A ply 83 defines the back of the mailer. It includes a stub 84 at one side thereof separated from the remainder of the ply by a line of weakening 85.
Each envelope 12 comprises the foregoing part and is secured in assembled relation as by glue lines. For example, glue lines 86 (indicated as Xs in FIG. 3) secure the stubs 24, 34, 46, 78 and 84 together to define a single unitary tear-off strip. A transverse glue line 88 on the upper and lower margins of the ply 83 serves to assemble the outer envelope. Specifically, the glue lines 88 secure ply 83 to the ply 22. In addition, along one longitudinal margin, a glue line 90 is provided, which glue line also serves to secure the plies 83 and 22 to each other to define a completely sealed mailer.
A glue line 98 extends between the ply 82 and the base of the L-shaped chip 76 to secure the latter to the outer envelope.
Finally, to complete the return envelope defined by plies 38 and 58, a glue line 100 extends about three marginal edges up the ply 38 within the line of weakening 48.
From the foregoing, it will be appreciated that removal of the tear strip defined by the stubs 24, 34, 46, 78 and 84 will substantially free the contacts from the outer envelope of the mailer, In this respect, the ply 26, if present, will be completely free, while the plies 38 and 58 will be held only by the tongues 66 and 68. The tongues 66 and 68 are so weak that a gentle pull on the return envelope defined by the plies 38 and 58 will result in their severance and the free removal of the return envelope. Due to the presence of the glue line 98, the L-shaped chip 76 will remain within the outer envelope and may be discarded therewith. However, prior to such removal of the return envelope, it will be app reciated that the covering portion 80 has served to cover the adhesive 54 during storage and mailing. Thus, a continuous form envelope assembly made according to the invention eliminates any need for the recipient to remove a chip or an adhesive protective tape prior to sealing the return envelope. It therefore renders a mailer easier to use and eliminates any possibility that the flap 52 on the return envelope would be removed rather than the removable chip.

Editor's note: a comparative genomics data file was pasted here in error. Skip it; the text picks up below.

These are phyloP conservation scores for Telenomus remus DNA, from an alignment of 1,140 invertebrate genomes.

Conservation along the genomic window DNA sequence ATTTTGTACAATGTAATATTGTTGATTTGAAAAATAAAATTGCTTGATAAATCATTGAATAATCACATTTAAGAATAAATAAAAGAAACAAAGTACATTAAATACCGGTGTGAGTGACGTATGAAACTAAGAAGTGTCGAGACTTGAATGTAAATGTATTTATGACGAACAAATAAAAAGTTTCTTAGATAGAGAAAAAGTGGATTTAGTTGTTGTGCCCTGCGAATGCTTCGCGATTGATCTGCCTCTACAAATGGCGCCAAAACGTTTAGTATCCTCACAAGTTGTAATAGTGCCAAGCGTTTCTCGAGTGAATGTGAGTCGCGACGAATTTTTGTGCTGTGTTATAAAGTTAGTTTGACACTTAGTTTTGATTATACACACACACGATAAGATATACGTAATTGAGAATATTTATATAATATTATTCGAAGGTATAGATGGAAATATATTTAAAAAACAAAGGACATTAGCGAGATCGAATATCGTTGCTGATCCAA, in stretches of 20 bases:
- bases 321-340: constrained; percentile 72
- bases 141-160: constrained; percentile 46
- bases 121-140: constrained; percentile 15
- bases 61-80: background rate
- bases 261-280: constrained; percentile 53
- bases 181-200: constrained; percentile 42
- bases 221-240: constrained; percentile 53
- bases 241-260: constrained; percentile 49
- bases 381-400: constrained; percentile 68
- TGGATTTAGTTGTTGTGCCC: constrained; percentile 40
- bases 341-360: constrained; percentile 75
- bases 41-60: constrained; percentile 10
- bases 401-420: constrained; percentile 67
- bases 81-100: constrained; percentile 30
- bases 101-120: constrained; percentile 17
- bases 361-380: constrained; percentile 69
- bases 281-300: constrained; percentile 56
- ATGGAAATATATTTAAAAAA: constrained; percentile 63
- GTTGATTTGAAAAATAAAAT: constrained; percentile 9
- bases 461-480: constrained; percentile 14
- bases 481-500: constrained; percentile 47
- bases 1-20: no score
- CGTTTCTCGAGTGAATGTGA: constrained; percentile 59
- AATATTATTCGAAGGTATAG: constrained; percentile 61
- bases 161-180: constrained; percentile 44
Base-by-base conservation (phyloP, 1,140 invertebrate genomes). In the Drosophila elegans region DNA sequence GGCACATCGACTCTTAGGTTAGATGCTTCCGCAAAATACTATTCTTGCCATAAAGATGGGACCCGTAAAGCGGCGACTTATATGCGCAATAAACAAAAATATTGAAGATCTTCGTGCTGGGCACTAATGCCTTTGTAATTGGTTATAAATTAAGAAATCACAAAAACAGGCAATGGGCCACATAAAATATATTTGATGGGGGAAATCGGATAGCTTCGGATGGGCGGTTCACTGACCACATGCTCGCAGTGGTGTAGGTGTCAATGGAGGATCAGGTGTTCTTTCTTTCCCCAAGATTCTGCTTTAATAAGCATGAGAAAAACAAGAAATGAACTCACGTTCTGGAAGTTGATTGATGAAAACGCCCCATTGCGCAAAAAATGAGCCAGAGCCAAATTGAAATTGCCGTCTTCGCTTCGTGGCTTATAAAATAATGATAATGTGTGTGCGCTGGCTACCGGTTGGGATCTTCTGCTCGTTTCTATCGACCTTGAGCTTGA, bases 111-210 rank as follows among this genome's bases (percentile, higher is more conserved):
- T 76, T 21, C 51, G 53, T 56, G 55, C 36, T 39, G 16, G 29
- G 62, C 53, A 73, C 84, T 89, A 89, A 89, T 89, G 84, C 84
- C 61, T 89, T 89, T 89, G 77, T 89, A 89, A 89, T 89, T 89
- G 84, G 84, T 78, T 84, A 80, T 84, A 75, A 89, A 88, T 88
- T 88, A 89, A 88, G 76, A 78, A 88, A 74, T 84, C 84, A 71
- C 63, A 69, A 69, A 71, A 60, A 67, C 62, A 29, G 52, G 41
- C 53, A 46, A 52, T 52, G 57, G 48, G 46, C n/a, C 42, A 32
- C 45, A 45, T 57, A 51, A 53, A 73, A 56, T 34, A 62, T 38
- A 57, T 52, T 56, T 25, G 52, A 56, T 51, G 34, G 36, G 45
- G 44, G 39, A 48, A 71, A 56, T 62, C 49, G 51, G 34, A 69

1. In a continuous forms envelope assembly wherein a plurality of elongated, superimposed plies including transverse lines of weakening defining individual envelopes which may be separated from the assembly therealong and wherein upper and lowermost ones of the plies define fronts and backs of envelopes with intermediate plies defining insert material within each envelope including at least a return envelope, the return envelope being defined by portions of adjacent intermediate plies, respectively defining the front and back of the return envelope, one of said adjacent plies further including an envelope flap that may be folded about and secured to the other of said adjacent plies for closing the return envelope and wherein the intermediate plies are constructed so that the insert material is free from the outer envelope along at least two, opposed, marginal edges of the outer envelope, the improvement wherein said other adjacent ply has an attaching portion secured to the outer envelope, said attaching portion being attached to a covering portion which is in substantial abutment with said flap; said attaching portion and said covering portion being loosely secured to the remainder of said other adjacent ply so that upon the opening of the outer envelope, the return envelope can be easily extracted with said attaching portion and said covering portion remaining interiorly of the outer envelope.